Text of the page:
by Brian McCandliss – Originally posted on www.tenthamendmentcenter.com
Before the Constitution was ratified, each and every state was a complete independent nation– just like England, France or Italy, or any other sovereign nation.
Even after the Constitution was signed, the individual states still considered themselves as remaining separate sovereign nations, and that the Constitution simply formed a “federal republic” among them– which by definition is 100% voluntary, i.e. member-states are free to depart from it at any time, and cannot be coerced by other member-nations.
However this belief soon began to change in succeeding generations, with the claim that the states had deliberately chosen to give up their sovereignty as separate nations, in order to form a single sovereign nation. Within 45 years, many people began to believe it, and it soon became federal policy– even though the states had never changed their sovereign status after the Constitution, and many entire states still claimed that they were separate sovereign nations.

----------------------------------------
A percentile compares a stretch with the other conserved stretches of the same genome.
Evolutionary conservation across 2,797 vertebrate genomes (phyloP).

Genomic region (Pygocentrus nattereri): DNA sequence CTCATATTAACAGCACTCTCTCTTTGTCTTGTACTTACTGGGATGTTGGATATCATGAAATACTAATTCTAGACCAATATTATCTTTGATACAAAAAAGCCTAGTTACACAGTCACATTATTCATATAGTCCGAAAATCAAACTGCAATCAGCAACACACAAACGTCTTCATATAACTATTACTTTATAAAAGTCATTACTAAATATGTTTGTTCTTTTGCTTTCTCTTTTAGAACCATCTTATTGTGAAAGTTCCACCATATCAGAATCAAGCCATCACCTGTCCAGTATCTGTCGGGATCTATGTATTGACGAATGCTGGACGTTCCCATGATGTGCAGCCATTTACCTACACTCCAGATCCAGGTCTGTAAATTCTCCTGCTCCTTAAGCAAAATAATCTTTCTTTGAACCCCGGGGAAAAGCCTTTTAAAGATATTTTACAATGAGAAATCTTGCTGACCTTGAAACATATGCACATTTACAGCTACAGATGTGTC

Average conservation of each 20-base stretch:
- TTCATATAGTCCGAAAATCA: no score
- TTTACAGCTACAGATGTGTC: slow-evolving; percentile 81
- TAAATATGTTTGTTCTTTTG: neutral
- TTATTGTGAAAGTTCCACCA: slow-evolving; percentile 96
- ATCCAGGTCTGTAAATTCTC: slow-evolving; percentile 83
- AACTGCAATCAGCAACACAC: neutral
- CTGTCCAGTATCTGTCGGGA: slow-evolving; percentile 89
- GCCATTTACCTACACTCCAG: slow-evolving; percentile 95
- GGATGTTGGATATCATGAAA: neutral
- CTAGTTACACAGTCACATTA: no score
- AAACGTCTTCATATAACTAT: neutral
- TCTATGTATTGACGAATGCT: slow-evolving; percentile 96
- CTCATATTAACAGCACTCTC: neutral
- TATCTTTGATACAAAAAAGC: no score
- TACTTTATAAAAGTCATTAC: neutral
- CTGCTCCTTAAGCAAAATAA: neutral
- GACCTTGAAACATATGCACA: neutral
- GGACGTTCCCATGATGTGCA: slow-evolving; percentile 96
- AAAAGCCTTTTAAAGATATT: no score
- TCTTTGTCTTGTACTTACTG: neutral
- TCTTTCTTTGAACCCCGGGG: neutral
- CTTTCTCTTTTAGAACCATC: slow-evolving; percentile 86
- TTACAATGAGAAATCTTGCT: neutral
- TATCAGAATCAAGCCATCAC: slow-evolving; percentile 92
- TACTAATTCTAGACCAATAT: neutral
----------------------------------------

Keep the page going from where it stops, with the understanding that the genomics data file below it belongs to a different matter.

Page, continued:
Today, many claim that the American Civil War “settled” this question; however the federal government denies that it conquered any sovereign states; and therefore the war did not change any state’s sovereignty.
Since the war, the federal government has claimed absolute sovereign national authority over all people, states and territories within the Union, and even names itself to be “our national government.” It tells us that its word is final regarding all disputes. It does not base this claim on the outcome of the war, but on the claim that the Constitution forms the states into a single nation.
However, evidence is overwhelming and irrefutable that the Constitution does not change state sovereignty, despite the federal government’s systematic attempts to suppress it.
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